A Feasibility Study on Embedded Micro-Electromechanical Sensors and Systems (MEMS) for Monitoring Highway Structures

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Gopalakrishnan, Kasthurirangan
Taylor, Peter
Kim, Sunghwan
Prokudin, Maxim
Wang, Shiyun
Buss, Ashley
Zhang, Jiake
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Ceylan, Halil
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Shrotriya, Pranav
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Institute for Transportation
InTrans administers 14 centers and programs, and several other distinct research specialties, and a variety of technology transfer and professional education initiatives. More than 100 Iowa State University faculty and staff work at InTrans, and from 200 to 250 student assistants from several ISU departments conduct research while working closely with university faculty. InTrans began in 1983 as a technical assistance program for Iowa’s rural transportation agencies.
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Micro-electromechanical systems (MEMS) provide vast improvements over existing sensing methods in the context of structural health monitoring (SHM) of highway infrastructure systems, including improved system reliability, improved longevity and enhanced system performance, improved safety against natural hazards and vibrations, and a reduction in life cycle cost in both operating and maintaining the infrastructure. Advancements in MEMS technology and wireless sensor networks provide opportunities for long-term, continuous, real-time structural health monitoring of pavements and bridges at low cost within the context of sustainable infrastructure systems.

The primary objective of this research was to investigate the use of MEMS in highway structures for health monitoring purposes. This study focused on investigating the use of MEMS and their potential applications in concrete through a comprehensive literature review, a vendor survey, and a laboratory study, as well as a small-scale field study. Based on the comprehensive literature review and vendor survey, the latest information available on off-the-shelf MEMS devices, as well as research prototypes, for bridge, pavement, and traffic applications were synthesized.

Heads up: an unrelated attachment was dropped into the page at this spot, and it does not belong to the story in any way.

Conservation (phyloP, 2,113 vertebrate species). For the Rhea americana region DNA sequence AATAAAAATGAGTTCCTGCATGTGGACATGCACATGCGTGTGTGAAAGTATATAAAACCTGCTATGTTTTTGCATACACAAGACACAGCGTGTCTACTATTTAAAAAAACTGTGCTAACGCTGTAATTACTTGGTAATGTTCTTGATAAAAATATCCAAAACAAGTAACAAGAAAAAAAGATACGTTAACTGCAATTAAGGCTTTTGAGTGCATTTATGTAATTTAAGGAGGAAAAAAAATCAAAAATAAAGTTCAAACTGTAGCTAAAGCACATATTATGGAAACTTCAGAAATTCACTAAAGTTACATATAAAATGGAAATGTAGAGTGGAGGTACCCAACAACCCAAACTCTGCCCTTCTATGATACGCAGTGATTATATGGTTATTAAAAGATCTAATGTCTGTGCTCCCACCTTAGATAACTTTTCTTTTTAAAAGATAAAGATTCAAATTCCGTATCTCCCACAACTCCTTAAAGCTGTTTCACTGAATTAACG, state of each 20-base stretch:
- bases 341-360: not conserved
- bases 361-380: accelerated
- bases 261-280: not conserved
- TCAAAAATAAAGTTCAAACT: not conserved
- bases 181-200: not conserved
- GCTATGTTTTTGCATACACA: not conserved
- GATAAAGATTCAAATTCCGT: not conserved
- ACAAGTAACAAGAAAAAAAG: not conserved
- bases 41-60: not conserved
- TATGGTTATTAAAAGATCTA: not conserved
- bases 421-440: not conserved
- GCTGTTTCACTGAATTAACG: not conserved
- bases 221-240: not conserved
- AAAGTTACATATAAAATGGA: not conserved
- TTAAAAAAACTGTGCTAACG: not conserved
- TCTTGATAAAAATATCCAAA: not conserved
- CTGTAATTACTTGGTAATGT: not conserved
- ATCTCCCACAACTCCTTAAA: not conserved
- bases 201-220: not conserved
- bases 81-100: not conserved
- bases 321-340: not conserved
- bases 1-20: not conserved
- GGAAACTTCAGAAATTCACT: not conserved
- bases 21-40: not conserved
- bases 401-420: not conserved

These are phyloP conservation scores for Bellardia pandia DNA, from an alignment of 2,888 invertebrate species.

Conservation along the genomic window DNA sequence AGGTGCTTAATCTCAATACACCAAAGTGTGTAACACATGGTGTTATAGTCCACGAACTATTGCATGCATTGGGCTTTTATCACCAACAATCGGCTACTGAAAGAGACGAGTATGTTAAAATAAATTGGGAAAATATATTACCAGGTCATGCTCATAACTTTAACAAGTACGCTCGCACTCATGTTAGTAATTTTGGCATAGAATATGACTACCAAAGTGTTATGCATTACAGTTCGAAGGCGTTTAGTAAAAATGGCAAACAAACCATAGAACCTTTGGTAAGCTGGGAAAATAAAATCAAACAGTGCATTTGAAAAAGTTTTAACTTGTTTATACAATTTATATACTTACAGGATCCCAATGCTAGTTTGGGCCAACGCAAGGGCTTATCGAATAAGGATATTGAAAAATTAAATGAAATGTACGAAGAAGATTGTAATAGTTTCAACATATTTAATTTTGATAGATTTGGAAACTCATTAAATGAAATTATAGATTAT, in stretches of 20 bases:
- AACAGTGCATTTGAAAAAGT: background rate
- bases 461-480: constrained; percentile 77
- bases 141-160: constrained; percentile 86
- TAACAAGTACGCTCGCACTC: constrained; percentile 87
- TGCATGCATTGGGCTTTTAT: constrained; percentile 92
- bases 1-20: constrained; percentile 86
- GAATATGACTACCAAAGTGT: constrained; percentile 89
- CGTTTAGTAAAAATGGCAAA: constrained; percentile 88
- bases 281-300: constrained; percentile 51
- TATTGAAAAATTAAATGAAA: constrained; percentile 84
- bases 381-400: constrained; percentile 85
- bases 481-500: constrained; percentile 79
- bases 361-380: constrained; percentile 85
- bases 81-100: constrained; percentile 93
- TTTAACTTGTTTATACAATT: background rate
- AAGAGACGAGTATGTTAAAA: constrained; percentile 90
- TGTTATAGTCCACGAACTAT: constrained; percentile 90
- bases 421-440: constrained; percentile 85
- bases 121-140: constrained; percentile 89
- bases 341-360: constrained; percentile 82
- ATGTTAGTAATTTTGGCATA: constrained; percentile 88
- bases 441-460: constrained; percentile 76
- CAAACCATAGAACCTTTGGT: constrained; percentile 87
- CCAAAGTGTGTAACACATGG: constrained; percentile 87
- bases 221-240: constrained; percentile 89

A commercially-available wireless concrete monitoring system based on radio-frequency identification (RFID) technology and off-the-shelf temperature and humidity sensors were tested under controlled laboratory and field conditions. The test results validated the ability of the RFID wireless concrete monitoring system in accurately measuring the temperature both inside the laboratory and in the field under severe weather conditions.

In consultation with the project technical advisory committee (TAC), the most relevant MEMS-based transportation infrastructure research applications to explore in the future were also highlighted and summarized.


InTrans Project 09-356

Sat Jan 01 00:00:00 UTC 2011